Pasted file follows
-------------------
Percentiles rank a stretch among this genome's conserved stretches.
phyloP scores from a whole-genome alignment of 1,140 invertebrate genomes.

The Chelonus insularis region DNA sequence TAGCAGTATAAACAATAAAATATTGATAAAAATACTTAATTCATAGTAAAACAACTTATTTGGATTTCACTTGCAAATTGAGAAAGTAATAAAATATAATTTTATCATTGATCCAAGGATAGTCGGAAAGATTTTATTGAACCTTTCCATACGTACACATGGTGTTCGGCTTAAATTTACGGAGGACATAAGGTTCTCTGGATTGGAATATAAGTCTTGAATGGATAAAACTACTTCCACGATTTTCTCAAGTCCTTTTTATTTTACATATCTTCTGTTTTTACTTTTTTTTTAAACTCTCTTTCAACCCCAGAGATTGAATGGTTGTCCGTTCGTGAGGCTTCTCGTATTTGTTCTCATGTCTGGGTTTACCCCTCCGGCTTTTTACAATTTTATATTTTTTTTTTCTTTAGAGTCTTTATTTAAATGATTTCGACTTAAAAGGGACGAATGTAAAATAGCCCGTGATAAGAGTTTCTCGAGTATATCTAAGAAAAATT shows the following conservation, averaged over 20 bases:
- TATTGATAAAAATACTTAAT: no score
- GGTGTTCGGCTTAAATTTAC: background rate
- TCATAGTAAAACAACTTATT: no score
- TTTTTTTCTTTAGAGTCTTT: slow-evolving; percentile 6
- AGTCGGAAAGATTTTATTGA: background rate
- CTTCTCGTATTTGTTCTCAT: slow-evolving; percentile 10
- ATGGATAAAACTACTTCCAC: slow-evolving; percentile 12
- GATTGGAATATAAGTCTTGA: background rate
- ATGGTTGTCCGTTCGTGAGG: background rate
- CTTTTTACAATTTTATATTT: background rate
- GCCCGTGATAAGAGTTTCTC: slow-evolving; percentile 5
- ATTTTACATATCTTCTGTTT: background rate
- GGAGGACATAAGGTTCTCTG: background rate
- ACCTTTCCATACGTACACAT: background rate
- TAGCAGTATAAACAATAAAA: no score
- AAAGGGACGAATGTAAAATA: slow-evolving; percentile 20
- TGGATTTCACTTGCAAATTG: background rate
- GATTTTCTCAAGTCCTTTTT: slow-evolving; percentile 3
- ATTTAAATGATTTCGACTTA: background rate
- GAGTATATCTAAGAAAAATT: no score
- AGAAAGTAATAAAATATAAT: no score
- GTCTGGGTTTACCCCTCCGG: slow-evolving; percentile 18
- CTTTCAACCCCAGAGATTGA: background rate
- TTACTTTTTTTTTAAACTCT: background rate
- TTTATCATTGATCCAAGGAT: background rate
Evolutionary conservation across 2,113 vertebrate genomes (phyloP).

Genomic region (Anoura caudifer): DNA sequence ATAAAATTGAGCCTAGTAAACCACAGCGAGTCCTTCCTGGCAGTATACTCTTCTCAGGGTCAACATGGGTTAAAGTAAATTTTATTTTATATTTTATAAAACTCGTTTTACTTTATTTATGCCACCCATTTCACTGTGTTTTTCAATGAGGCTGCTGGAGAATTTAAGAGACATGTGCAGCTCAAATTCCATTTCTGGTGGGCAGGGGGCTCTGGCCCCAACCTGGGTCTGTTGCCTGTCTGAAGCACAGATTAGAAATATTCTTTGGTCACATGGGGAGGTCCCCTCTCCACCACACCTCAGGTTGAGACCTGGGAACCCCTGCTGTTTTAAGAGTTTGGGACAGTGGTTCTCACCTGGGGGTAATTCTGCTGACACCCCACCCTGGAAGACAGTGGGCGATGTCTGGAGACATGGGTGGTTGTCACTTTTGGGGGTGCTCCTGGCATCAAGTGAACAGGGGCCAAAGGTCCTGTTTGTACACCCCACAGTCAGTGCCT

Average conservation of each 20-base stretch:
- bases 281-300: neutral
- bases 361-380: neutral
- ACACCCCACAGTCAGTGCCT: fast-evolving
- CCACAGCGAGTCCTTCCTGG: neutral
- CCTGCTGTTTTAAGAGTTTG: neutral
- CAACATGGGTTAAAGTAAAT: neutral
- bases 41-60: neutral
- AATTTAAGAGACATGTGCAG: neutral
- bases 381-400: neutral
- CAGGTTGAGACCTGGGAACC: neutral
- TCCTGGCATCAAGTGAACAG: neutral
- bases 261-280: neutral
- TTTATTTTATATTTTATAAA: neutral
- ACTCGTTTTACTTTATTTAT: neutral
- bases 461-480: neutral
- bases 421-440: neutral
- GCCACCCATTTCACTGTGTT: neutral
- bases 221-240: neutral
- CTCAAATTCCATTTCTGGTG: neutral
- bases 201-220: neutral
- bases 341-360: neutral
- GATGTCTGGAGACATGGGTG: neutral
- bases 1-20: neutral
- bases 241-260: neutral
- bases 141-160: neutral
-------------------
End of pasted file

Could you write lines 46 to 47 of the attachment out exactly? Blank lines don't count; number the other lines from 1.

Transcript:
- bases 461-480: neutral
- bases 421-440: neutral